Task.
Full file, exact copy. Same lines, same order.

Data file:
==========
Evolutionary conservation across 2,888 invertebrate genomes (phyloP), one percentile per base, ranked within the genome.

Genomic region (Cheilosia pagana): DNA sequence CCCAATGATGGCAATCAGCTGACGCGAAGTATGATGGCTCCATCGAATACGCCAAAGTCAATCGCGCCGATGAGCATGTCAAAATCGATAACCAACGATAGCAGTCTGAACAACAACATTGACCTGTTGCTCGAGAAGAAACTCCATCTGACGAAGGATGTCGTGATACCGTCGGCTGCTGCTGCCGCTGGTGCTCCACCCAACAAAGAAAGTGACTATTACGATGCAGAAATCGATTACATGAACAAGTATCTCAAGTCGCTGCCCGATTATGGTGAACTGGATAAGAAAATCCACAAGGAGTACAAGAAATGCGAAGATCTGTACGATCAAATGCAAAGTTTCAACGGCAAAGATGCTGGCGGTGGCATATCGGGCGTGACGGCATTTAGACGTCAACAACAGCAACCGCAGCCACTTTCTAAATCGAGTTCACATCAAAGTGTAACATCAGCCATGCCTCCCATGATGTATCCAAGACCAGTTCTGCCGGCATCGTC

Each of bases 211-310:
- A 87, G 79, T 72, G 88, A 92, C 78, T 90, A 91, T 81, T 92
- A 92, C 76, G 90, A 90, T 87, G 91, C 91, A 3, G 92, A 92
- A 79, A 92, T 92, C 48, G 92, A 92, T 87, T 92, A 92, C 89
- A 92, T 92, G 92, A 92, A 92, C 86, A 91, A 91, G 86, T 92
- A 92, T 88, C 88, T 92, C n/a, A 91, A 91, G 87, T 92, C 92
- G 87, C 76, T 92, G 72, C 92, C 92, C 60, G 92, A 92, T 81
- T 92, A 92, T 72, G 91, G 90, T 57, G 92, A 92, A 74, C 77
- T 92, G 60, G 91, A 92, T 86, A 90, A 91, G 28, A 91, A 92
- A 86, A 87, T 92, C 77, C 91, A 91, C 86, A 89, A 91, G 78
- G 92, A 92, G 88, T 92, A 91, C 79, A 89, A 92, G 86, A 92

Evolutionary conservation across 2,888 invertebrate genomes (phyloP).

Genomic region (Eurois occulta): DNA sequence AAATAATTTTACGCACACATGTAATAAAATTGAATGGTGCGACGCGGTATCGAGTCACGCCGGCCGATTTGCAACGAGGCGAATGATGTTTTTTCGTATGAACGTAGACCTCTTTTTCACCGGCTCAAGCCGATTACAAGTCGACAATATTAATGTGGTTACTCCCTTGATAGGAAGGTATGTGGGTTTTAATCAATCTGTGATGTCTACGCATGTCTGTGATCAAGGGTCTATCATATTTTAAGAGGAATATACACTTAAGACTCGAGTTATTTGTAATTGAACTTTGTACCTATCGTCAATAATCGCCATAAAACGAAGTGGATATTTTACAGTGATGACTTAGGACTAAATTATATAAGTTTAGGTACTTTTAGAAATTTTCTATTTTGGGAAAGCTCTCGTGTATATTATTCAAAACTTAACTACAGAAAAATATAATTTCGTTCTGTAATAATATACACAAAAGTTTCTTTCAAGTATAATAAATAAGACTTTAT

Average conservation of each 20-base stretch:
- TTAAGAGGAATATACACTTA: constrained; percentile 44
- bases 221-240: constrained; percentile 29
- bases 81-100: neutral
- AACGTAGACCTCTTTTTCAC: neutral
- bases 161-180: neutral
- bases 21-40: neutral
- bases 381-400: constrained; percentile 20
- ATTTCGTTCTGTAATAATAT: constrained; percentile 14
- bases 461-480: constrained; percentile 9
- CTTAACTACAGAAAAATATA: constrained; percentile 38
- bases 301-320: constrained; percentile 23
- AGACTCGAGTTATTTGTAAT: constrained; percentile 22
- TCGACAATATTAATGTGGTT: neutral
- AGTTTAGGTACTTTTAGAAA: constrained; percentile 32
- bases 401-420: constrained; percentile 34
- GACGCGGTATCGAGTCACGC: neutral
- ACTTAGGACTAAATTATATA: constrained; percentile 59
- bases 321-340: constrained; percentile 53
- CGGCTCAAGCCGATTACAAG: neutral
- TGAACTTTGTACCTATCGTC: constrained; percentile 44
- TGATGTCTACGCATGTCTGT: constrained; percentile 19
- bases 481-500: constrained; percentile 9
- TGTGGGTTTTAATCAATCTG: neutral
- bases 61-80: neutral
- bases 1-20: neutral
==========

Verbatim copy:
Evolutionary conservation across 2,888 invertebrate genomes (phyloP), one percentile per base, ranked within the genome.

Genomic region (Cheilosia pagana): DNA sequence CCCAATGATGGCAATCAGCTGACGCGAAGTATGATGGCTCCATCGAATACGCCAAAGTCAATCGCGCCGATGAGCATGTCAAAATCGATAACCAACGATAGCAGTCTGAACAACAACATTGACCTGTTGCTCGAGAAGAAACTCCATCTGACGAAGGATGTCGTGATACCGTCGGCTGCTGCTGCCGCTGGTGCTCCACCCAACAAAGAAAGTGACTATTACGATGCAGAAATCGATTACATGAACAAGTATCTCAAGTCGCTGCCCGATTATGGTGAACTGGATAAGAAAATCCACAAGGAGTACAAGAAATGCGAAGATCTGTACGATCAAATGCAAAGTTTCAACGGCAAAGATGCTGGCGGTGGCATATCGGGCGTGACGGCATTTAGACGTCAACAACAGCAACCGCAGCCACTTTCTAAATCGAGTTCACATCAAAGTGTAACATCAGCCATGCCTCCCATGATGTATCCAAGACCAGTTCTGCCGGCATCGTC

Each of bases 211-310:
- A 87, G 79, T 72, G 88, A 92, C 78, T 90, A 91, T 81, T 92
- A 92, C 76, G 90, A 90, T 87, G 91, C 91, A 3, G 92, A 92
- A 79, A 92, T 92, C 48, G 92, A 92, T 87, T 92, A 92, C 89
- A 92, T 92, G 92, A 92, A 92, C 86, A 91, A 91, G 86, T 92
- A 92, T 88, C 88, T 92, C n/a, A 91, A 91, G 87, T 92, C 92
- G 87, C 76, T 92, G 72, C 92, C 92, C 60, G 92, A 92, T 81
- T 92, A 92, T 72, G 91, G 90, T 57, G 92, A 92, A 74, C 77
- T 92, G 60, G 91, A 92, T 86, A 90, A 91, G 28, A 91, A 92
- A 86, A 87, T 92, C 77, C 91, A 91, C 86, A 89, A 91, G 78
- G 92, A 92, G 88, T 92, A 91, C 79, A 89, A 92, G 86, A 92

Evolutionary conservation across 2,888 invertebrate genomes (phyloP).

Genomic region (Eurois occulta): DNA sequence AAATAATTTTACGCACACATGTAATAAAATTGAATGGTGCGACGCGGTATCGAGTCACGCCGGCCGATTTGCAACGAGGCGAATGATGTTTTTTCGTATGAACGTAGACCTCTTTTTCACCGGCTCAAGCCGATTACAAGTCGACAATATTAATGTGGTTACTCCCTTGATAGGAAGGTATGTGGGTTTTAATCAATCTGTGATGTCTACGCATGTCTGTGATCAAGGGTCTATCATATTTTAAGAGGAATATACACTTAAGACTCGAGTTATTTGTAATTGAACTTTGTACCTATCGTCAATAATCGCCATAAAACGAAGTGGATATTTTACAGTGATGACTTAGGACTAAATTATATAAGTTTAGGTACTTTTAGAAATTTTCTATTTTGGGAAAGCTCTCGTGTATATTATTCAAAACTTAACTACAGAAAAATATAATTTCGTTCTGTAATAATATACACAAAAGTTTCTTTCAAGTATAATAAATAAGACTTTAT

Average conservation of each 20-base stretch:
- TTAAGAGGAATATACACTTA: constrained; percentile 44
- bases 221-240: constrained; percentile 29
- bases 81-100: neutral
- AACGTAGACCTCTTTTTCAC: neutral
- bases 161-180: neutral
- bases 21-40: neutral
- bases 381-400: constrained; percentile 20
- ATTTCGTTCTGTAATAATAT: constrained; percentile 14
- bases 461-480: constrained; percentile 9
- CTTAACTACAGAAAAATATA: constrained; percentile 38
- bases 301-320: constrained; percentile 23
- AGACTCGAGTTATTTGTAAT: constrained; percentile 22
- TCGACAATATTAATGTGGTT: neutral
- AGTTTAGGTACTTTTAGAAA: constrained; percentile 32
- bases 401-420: constrained; percentile 34
- GACGCGGTATCGAGTCACGC: neutral
- ACTTAGGACTAAATTATATA: constrained; percentile 59
- bases 321-340: constrained; percentile 53
- CGGCTCAAGCCGATTACAAG: neutral
- TGAACTTTGTACCTATCGTC: constrained; percentile 44
- TGATGTCTACGCATGTCTGT: constrained; percentile 19
- bases 481-500: constrained; percentile 9
- TGTGGGTTTTAATCAATCTG: neutral
- bases 61-80: neutral
- bases 1-20: neutral